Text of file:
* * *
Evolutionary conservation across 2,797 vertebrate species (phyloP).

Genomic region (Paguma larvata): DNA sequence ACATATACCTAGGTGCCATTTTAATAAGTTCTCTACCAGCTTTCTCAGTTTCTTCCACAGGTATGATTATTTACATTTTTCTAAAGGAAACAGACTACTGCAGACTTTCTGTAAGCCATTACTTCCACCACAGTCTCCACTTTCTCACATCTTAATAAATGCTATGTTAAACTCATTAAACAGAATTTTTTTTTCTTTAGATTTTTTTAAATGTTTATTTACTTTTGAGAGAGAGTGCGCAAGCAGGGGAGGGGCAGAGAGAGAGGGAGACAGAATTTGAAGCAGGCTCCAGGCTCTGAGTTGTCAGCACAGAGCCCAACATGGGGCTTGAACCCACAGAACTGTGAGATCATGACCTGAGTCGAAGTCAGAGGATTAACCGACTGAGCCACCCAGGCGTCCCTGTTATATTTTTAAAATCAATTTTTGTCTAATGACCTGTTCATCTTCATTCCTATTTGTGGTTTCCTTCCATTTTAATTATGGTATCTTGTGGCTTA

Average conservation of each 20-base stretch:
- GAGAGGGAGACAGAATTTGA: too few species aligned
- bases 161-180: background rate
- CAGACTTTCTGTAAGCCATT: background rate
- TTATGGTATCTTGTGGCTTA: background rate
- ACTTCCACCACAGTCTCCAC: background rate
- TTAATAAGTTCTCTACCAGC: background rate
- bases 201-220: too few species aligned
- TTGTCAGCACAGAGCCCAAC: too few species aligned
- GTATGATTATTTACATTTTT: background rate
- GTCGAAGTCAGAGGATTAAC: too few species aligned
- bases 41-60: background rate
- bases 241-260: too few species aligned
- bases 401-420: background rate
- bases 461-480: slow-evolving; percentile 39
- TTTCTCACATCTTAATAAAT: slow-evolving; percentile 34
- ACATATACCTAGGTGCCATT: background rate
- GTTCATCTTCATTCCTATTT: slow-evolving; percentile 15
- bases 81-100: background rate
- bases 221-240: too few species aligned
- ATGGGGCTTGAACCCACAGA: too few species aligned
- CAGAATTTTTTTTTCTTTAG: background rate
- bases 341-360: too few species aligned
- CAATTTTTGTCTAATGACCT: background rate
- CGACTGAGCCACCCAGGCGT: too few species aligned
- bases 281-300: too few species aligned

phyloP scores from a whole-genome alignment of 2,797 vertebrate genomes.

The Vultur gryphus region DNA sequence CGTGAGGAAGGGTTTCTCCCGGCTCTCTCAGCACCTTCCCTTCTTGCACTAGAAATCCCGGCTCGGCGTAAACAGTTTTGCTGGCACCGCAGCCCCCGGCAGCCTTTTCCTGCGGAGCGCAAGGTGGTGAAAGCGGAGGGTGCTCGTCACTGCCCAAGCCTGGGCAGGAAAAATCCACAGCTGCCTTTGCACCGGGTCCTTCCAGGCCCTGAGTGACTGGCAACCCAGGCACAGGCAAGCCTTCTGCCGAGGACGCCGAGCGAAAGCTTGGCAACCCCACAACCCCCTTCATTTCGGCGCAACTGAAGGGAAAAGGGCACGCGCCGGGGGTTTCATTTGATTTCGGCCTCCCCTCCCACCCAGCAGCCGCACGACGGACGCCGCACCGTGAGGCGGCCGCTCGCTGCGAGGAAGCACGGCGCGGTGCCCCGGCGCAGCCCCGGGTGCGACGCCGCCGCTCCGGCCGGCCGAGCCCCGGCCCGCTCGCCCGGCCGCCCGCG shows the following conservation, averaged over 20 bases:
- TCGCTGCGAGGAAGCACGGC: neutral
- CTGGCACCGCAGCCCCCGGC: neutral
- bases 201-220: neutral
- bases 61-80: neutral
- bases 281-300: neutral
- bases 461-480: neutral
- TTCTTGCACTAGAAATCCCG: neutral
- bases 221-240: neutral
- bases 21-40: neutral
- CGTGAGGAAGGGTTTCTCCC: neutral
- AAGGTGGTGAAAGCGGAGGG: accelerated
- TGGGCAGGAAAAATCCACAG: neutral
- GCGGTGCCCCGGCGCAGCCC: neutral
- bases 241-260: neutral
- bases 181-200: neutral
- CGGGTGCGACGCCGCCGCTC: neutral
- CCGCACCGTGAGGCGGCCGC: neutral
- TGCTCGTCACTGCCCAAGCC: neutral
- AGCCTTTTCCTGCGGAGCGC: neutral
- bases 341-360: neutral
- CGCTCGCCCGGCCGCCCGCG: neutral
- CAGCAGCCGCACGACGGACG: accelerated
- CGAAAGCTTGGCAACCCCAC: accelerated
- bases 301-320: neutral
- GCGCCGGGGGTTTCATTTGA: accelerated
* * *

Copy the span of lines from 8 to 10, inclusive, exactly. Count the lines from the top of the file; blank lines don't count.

- ACTTCCACCACAGTCTCCAC: background rate
- TTAATAAGTTCTCTACCAGC: background rate
- bases 201-220: too few species aligned